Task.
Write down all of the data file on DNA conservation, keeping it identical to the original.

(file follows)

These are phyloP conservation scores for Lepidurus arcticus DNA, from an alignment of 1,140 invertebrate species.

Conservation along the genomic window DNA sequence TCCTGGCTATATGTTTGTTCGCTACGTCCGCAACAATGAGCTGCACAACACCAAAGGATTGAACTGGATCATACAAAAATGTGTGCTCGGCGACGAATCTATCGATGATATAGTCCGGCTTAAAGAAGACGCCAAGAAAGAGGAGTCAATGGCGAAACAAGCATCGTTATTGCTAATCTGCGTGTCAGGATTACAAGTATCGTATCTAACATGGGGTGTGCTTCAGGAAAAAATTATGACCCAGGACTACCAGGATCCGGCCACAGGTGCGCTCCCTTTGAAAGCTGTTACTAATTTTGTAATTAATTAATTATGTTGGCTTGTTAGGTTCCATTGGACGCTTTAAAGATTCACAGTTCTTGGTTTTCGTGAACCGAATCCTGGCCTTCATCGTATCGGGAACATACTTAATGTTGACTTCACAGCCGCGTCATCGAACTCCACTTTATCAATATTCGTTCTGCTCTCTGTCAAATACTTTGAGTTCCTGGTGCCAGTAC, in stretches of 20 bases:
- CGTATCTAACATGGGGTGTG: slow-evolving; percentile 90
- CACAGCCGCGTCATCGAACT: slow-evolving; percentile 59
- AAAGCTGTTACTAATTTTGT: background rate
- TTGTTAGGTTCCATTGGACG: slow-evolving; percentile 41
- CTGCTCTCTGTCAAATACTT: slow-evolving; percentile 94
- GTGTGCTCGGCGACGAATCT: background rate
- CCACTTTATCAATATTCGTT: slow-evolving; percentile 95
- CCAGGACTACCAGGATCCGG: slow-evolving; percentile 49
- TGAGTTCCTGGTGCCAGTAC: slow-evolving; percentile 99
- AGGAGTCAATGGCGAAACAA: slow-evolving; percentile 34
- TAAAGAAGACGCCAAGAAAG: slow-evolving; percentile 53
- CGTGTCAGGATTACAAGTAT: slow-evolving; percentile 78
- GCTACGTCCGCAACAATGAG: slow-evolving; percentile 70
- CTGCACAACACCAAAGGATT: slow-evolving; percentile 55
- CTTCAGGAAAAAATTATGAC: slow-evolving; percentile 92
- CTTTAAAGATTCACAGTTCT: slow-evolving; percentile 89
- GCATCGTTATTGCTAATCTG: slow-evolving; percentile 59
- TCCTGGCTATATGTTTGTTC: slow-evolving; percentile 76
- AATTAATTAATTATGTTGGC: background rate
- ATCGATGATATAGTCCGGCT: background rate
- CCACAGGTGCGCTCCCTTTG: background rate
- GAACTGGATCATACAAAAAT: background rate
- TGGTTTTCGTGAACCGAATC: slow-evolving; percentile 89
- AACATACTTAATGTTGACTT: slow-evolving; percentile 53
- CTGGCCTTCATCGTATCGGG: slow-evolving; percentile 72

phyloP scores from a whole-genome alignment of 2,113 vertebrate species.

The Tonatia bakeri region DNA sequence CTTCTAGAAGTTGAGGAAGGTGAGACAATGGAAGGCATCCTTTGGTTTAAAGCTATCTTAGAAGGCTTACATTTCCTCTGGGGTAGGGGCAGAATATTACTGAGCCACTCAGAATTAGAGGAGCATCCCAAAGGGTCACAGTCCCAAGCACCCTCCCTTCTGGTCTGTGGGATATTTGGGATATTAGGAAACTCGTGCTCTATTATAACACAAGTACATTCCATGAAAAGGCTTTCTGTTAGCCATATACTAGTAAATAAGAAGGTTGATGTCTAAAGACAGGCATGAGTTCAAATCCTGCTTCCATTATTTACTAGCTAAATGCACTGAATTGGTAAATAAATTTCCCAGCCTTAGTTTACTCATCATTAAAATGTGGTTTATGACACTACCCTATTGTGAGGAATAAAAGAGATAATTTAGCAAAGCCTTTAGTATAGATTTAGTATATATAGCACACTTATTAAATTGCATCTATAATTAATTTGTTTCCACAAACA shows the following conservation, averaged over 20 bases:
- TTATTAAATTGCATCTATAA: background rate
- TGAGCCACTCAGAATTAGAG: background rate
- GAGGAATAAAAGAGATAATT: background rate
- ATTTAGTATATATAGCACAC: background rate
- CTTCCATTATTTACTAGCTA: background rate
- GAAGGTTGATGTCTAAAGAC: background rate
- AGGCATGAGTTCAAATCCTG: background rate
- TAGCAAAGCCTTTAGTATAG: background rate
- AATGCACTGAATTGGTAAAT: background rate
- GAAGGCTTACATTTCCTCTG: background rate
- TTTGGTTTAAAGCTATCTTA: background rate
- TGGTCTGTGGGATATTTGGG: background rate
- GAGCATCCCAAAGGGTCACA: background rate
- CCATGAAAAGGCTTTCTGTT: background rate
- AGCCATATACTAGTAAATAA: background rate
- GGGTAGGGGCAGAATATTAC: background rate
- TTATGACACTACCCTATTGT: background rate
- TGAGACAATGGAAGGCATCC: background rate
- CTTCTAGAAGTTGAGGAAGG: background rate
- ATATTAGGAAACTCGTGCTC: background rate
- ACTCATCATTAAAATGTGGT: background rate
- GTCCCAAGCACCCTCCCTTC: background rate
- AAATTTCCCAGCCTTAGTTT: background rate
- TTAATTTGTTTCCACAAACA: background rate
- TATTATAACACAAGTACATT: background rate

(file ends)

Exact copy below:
These are phyloP conservation scores for Lepidurus arcticus DNA, from an alignment of 1,140 invertebrate species.

Conservation along the genomic window DNA sequence TCCTGGCTATATGTTTGTTCGCTACGTCCGCAACAATGAGCTGCACAACACCAAAGGATTGAACTGGATCATACAAAAATGTGTGCTCGGCGACGAATCTATCGATGATATAGTCCGGCTTAAAGAAGACGCCAAGAAAGAGGAGTCAATGGCGAAACAAGCATCGTTATTGCTAATCTGCGTGTCAGGATTACAAGTATCGTATCTAACATGGGGTGTGCTTCAGGAAAAAATTATGACCCAGGACTACCAGGATCCGGCCACAGGTGCGCTCCCTTTGAAAGCTGTTACTAATTTTGTAATTAATTAATTATGTTGGCTTGTTAGGTTCCATTGGACGCTTTAAAGATTCACAGTTCTTGGTTTTCGTGAACCGAATCCTGGCCTTCATCGTATCGGGAACATACTTAATGTTGACTTCACAGCCGCGTCATCGAACTCCACTTTATCAATATTCGTTCTGCTCTCTGTCAAATACTTTGAGTTCCTGGTGCCAGTAC, in stretches of 20 bases:
- CGTATCTAACATGGGGTGTG: slow-evolving; percentile 90
- CACAGCCGCGTCATCGAACT: slow-evolving; percentile 59
- AAAGCTGTTACTAATTTTGT: background rate
- TTGTTAGGTTCCATTGGACG: slow-evolving; percentile 41
- CTGCTCTCTGTCAAATACTT: slow-evolving; percentile 94
- GTGTGCTCGGCGACGAATCT: background rate
- CCACTTTATCAATATTCGTT: slow-evolving; percentile 95
- CCAGGACTACCAGGATCCGG: slow-evolving; percentile 49
- TGAGTTCCTGGTGCCAGTAC: slow-evolving; percentile 99
- AGGAGTCAATGGCGAAACAA: slow-evolving; percentile 34
- TAAAGAAGACGCCAAGAAAG: slow-evolving; percentile 53
- CGTGTCAGGATTACAAGTAT: slow-evolving; percentile 78
- GCTACGTCCGCAACAATGAG: slow-evolving; percentile 70
- CTGCACAACACCAAAGGATT: slow-evolving; percentile 55
- CTTCAGGAAAAAATTATGAC: slow-evolving; percentile 92
- CTTTAAAGATTCACAGTTCT: slow-evolving; percentile 89
- GCATCGTTATTGCTAATCTG: slow-evolving; percentile 59
- TCCTGGCTATATGTTTGTTC: slow-evolving; percentile 76
- AATTAATTAATTATGTTGGC: background rate
- ATCGATGATATAGTCCGGCT: background rate
- CCACAGGTGCGCTCCCTTTG: background rate
- GAACTGGATCATACAAAAAT: background rate
- TGGTTTTCGTGAACCGAATC: slow-evolving; percentile 89
- AACATACTTAATGTTGACTT: slow-evolving; percentile 53
- CTGGCCTTCATCGTATCGGG: slow-evolving; percentile 72

phyloP scores from a whole-genome alignment of 2,113 vertebrate species.

The Tonatia bakeri region DNA sequence CTTCTAGAAGTTGAGGAAGGTGAGACAATGGAAGGCATCCTTTGGTTTAAAGCTATCTTAGAAGGCTTACATTTCCTCTGGGGTAGGGGCAGAATATTACTGAGCCACTCAGAATTAGAGGAGCATCCCAAAGGGTCACAGTCCCAAGCACCCTCCCTTCTGGTCTGTGGGATATTTGGGATATTAGGAAACTCGTGCTCTATTATAACACAAGTACATTCCATGAAAAGGCTTTCTGTTAGCCATATACTAGTAAATAAGAAGGTTGATGTCTAAAGACAGGCATGAGTTCAAATCCTGCTTCCATTATTTACTAGCTAAATGCACTGAATTGGTAAATAAATTTCCCAGCCTTAGTTTACTCATCATTAAAATGTGGTTTATGACACTACCCTATTGTGAGGAATAAAAGAGATAATTTAGCAAAGCCTTTAGTATAGATTTAGTATATATAGCACACTTATTAAATTGCATCTATAATTAATTTGTTTCCACAAACA shows the following conservation, averaged over 20 bases:
- TTATTAAATTGCATCTATAA: background rate
- TGAGCCACTCAGAATTAGAG: background rate
- GAGGAATAAAAGAGATAATT: background rate
- ATTTAGTATATATAGCACAC: background rate
- CTTCCATTATTTACTAGCTA: background rate
- GAAGGTTGATGTCTAAAGAC: background rate
- AGGCATGAGTTCAAATCCTG: background rate
- TAGCAAAGCCTTTAGTATAG: background rate
- AATGCACTGAATTGGTAAAT: background rate
- GAAGGCTTACATTTCCTCTG: background rate
- TTTGGTTTAAAGCTATCTTA: background rate
- TGGTCTGTGGGATATTTGGG: background rate
- GAGCATCCCAAAGGGTCACA: background rate
- CCATGAAAAGGCTTTCTGTT: background rate
- AGCCATATACTAGTAAATAA: background rate
- GGGTAGGGGCAGAATATTAC: background rate
- TTATGACACTACCCTATTGT: background rate
- TGAGACAATGGAAGGCATCC: background rate
- CTTCTAGAAGTTGAGGAAGG: background rate
- ATATTAGGAAACTCGTGCTC: background rate
- ACTCATCATTAAAATGTGGT: background rate
- GTCCCAAGCACCCTCCCTTC: background rate
- AAATTTCCCAGCCTTAGTTT: background rate
- TTAATTTGTTTCCACAAACA: background rate
- TATTATAACACAAGTACATT: background rate